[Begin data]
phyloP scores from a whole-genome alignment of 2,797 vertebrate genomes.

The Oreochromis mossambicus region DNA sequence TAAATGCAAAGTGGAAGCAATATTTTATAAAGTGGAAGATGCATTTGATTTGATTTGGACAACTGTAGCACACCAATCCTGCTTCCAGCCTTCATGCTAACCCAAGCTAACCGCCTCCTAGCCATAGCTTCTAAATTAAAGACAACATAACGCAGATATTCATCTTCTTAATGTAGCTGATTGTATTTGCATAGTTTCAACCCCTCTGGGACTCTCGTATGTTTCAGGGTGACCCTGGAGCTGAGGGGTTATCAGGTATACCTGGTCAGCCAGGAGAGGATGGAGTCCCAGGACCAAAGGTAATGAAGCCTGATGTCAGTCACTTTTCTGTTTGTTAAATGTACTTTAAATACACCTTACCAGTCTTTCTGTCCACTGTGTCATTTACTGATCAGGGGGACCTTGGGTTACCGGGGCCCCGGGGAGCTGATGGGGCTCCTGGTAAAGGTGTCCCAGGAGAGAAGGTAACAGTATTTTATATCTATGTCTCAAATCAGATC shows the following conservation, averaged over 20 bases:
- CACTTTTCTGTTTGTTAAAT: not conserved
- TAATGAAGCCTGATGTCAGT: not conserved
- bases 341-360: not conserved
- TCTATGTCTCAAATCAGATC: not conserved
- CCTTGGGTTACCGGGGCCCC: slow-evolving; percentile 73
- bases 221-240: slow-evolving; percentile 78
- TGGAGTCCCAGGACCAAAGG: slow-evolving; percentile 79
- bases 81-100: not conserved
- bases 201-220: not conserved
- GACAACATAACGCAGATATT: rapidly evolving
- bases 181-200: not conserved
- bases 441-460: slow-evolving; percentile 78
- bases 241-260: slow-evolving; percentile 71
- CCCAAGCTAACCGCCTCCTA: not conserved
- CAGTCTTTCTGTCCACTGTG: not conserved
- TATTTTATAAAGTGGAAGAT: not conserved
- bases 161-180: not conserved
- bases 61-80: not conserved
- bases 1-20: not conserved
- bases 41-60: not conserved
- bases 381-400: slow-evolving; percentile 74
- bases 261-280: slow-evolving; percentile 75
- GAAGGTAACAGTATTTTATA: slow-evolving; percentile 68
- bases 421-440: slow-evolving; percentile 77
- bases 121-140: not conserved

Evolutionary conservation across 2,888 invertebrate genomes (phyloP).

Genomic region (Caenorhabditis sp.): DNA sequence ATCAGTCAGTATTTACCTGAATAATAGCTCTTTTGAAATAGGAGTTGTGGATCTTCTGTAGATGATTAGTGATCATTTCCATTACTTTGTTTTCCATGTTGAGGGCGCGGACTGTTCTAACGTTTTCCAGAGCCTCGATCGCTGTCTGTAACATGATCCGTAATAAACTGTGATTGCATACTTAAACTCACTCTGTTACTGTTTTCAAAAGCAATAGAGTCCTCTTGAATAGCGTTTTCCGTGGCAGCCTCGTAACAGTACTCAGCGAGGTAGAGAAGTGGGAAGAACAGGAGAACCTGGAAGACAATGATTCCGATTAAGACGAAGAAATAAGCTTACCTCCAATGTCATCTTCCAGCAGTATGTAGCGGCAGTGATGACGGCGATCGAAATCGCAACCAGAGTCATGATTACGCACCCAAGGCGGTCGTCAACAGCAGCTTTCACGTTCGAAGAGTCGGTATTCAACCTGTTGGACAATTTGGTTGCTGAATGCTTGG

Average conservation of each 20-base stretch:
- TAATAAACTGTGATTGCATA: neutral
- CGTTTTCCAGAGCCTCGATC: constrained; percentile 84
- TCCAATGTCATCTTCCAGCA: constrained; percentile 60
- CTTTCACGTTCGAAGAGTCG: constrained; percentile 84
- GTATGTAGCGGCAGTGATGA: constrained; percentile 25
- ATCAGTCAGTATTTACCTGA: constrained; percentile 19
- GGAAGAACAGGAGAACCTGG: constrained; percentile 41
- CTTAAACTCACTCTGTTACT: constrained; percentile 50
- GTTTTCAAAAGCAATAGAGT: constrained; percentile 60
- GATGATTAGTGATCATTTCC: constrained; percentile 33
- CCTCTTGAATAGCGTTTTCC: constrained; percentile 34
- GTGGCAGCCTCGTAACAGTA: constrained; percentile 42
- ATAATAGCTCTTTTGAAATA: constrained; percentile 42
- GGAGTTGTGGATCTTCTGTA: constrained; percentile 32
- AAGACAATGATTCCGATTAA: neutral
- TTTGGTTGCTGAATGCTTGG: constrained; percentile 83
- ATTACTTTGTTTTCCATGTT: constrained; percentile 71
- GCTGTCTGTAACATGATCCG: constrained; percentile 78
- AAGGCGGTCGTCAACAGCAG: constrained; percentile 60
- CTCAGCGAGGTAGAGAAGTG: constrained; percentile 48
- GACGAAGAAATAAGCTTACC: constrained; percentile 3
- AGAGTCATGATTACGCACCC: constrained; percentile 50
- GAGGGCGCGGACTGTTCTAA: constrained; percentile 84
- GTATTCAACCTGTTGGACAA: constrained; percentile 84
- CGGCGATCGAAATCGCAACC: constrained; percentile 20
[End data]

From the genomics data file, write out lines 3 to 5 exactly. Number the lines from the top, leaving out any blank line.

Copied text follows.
- CACTTTTCTGTTTGTTAAAT: not conserved
- TAATGAAGCCTGATGTCAGT: not conserved
- bases 341-360: not conserved